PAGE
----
Stress management is a leading search on google, and for good reason. The world needs to destress, but the expectations of society refuse to allow it.
“What do you do all day?”
Ask any stay at home mom if she’s ever heard this said to her, and she’s likely to say yes.
Because the world expects us to be busy.
Busy is how people determine your popularity.
When you see a line outside of a store at the mall, you think, “ooh, it’s busy, so there must be something good there.”
Or if you call a life coach and they tell you that they are booked out 6 months, you think “wow. she must be good because she’s busy.”
Busy is a value indicator for most of the world, and so it’s no surprise that people are taught to hustle.
We are taught to “Work hard until you don’t have to work.”
There are countless signs, mugs, tshirts and wall art that include the words “hustle”, “slay” “get it girl”
Busy is a badge of honor for most of the world.
But I would argue this: Busy is the reason most people are miserable and experience chronic stress.
The average day starts off busy.
- Your alarm goes off at a blaring sound
- you smash it to turn it off
- hit the shower
- get ready for work
- grab breakfast
- maybe if you have kids, you do the morning routine to get them ready for their day
- you’re off to work, sucking down coffee like it’s water, and you are hustling to get everything done.
- You eat lunch while working at your computer
- At the end of the day, you feel like you didn’t even make a dent in your to-do list, but you have to rush and get the kids
- get them to practice
- make a quick dinner
- do homework
- bedtime/bathtime/nighttime kid stuff
- around 9 or 10 you collapse onto the sofa from sheer exhaustion with a glass of wine that you barely even taste, but drink anyway because it’s the “wind down” thing to do.
- you go to bed, scroll your phone for a while
- wake up the next morning to do it all again.
Just writing that gives me anxiety and chronic stress.
Whether your day looks like that or some iteration of that, here’s the piece I want you to remember:
Being chronically busy creates chronic stress, chronic illness, chronic mental health issues, and a chronic need to be more, do more, give more and achieve more.
And that cycle? It sucks.
Busy is not a badge of honor, so let’s start by asking some questions about your particular brand of busy:
- In an average week, how many days do you feel absolutely exhausted at the end?
- In an average day, how much time do you have to just sit quietly and read a book?
- On an average day, what percentage of the day are you stressed?
- How many vacation days do you take every month?
- On your days off, do you step away from technology, or are you still busy being connected to the world the entire time you’re awake?
That last one gets people.
Most people will say they are only exhausted once or twice, and that they have every evening to read a book, and that their stress levels are low with little to no chronic stress… but when i ask them if they disconnect? The answer is always, “oh shit. no, I don’t.”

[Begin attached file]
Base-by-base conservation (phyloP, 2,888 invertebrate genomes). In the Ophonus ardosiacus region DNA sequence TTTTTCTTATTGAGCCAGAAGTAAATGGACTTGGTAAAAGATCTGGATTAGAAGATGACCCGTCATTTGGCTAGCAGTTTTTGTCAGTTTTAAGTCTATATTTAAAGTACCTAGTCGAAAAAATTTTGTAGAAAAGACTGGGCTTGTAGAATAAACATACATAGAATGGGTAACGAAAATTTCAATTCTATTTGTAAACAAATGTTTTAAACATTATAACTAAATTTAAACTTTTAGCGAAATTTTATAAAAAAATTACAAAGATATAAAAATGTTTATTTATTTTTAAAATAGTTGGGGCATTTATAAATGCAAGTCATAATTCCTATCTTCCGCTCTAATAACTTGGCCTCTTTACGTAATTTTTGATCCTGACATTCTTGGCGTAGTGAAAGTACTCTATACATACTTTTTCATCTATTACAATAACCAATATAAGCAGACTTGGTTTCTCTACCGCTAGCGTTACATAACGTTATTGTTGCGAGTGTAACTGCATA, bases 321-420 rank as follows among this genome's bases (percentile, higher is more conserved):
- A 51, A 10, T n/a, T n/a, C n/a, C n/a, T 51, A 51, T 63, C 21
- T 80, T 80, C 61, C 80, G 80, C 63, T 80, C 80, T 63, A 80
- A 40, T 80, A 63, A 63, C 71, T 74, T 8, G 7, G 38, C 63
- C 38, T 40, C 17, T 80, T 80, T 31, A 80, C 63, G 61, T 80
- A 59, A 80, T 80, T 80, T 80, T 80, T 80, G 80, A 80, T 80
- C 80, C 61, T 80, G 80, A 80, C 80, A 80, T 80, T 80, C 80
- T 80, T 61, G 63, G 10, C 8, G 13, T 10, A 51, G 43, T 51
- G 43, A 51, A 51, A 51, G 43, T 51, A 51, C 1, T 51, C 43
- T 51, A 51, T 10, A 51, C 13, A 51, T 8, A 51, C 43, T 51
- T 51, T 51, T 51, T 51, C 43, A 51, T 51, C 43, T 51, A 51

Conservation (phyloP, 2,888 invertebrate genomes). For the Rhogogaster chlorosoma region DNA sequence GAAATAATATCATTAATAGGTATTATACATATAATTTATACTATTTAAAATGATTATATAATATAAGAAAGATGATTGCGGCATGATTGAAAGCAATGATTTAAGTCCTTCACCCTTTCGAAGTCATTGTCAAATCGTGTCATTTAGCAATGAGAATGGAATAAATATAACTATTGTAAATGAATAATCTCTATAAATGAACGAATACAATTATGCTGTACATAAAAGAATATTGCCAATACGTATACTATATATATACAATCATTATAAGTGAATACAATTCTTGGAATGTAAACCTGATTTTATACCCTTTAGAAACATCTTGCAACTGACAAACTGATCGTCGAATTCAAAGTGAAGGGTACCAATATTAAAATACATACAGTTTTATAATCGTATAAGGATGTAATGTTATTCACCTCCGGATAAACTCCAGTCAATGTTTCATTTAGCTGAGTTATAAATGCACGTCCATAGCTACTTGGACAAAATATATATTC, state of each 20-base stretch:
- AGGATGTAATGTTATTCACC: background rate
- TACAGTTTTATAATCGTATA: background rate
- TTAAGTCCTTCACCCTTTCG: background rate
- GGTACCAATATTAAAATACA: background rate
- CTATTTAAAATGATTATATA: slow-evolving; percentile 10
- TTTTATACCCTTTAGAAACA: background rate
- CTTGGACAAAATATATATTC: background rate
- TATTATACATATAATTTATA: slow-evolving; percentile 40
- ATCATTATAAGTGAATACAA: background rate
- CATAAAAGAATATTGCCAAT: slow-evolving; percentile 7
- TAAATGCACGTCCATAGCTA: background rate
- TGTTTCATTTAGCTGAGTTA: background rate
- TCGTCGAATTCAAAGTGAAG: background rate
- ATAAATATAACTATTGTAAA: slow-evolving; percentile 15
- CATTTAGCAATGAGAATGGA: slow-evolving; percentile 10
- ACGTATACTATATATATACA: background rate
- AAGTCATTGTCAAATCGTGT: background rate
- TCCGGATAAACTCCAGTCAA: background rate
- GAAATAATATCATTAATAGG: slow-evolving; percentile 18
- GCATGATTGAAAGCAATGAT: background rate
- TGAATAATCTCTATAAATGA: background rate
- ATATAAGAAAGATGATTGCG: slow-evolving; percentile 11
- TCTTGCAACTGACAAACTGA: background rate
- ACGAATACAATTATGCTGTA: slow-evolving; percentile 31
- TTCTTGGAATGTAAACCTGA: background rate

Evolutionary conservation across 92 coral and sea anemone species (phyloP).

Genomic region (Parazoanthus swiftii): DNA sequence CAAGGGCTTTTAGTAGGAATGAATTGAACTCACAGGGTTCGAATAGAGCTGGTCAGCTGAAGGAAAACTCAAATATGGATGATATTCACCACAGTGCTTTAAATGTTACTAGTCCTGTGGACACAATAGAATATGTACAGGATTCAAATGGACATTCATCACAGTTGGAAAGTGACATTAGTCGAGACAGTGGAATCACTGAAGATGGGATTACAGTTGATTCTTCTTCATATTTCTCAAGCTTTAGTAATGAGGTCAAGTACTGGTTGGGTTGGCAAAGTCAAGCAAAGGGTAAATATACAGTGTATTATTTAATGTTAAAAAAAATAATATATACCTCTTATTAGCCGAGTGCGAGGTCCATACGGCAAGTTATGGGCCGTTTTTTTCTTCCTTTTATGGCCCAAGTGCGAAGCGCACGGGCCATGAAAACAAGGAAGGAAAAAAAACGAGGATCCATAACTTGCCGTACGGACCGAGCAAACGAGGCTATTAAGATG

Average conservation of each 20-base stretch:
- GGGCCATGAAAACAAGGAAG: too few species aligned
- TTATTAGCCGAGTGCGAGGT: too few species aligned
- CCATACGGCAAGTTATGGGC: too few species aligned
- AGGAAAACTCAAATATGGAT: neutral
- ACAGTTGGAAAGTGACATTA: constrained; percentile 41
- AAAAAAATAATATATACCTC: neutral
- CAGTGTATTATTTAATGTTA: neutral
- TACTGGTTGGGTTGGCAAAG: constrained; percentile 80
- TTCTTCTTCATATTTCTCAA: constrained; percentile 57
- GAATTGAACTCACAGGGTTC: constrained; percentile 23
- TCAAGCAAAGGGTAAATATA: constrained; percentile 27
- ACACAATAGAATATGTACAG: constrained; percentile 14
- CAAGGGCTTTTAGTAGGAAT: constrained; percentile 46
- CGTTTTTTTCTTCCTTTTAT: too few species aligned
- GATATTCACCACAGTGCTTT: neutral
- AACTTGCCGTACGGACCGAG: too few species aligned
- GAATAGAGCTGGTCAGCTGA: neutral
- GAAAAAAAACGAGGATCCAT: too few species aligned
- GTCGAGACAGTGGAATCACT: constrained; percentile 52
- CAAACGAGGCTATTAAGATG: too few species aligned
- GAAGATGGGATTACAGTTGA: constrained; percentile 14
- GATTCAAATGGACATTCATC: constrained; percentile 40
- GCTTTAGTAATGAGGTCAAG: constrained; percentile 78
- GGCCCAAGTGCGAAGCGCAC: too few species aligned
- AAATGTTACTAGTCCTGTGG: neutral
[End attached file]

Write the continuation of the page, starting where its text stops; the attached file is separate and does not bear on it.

We are SO connected at all times.
If it’s not our computer, it’s our phone.
If it’s not our phone, it’s our watch.
f it’s not the watch, it’s the smart tv.
You are “on” and available every waking hour of your day, and the amount of stimulation you’re enduring each day is creating chronic stress, which ultimately creates an acute stress response in your body.
Basically: you’re in fight or flight mode all of the time, and your body is burning out.
When your nervous system is dysregulated from the information storm you’re swirling in, you’ll experience these symptoms of chronic stress:
- Constantly on edge or overwhelmed
- Irritable, or reactive. You lose your temper.
- racing thoughts. Inability to calm your mind
- panic or depression out of nowhere
- emotions that have big swings
- You’re exhausted during the day and not sleeping well at night
- Forgetful or scattered with concentration problems
- chronic pain, or illness
- You’re easily overwhelmed by strong stimuli – loud noises, lights, smells
- Immune issues and hormonal difficulties
How many of those are you experiencing?
Healing your nervous system takes time, and starts with deliberately noticing how much input you’re allowing into your experience.
- How much time are you spending online?
- How much time do you have free to care for yourself?
- How often do you step away from all technology?
- How overbooked is your schedule?
- How much chaos (drama) are you picking up from other people that doesn’t belong to you?
This is just the start of the process and it takes time to step out of the information storm, out of the chronic stress and begin to heal the nervous system..
If you’re interested in learning more about regulating your nervous system and living a slower, more intentional Lifestyle without chronic stress, check out Slow Living 101.
You’ll learn how to:
- Simplify your life so that you nip anxiety and overwhelm before they begin
- Embrace 5 slow habits that are designed to lower stress and improve wellbeing
- Recognize and redesign the areas of your life that disrupt your peace
- Use a life design tool to guide your path, your purpose and your slow living journey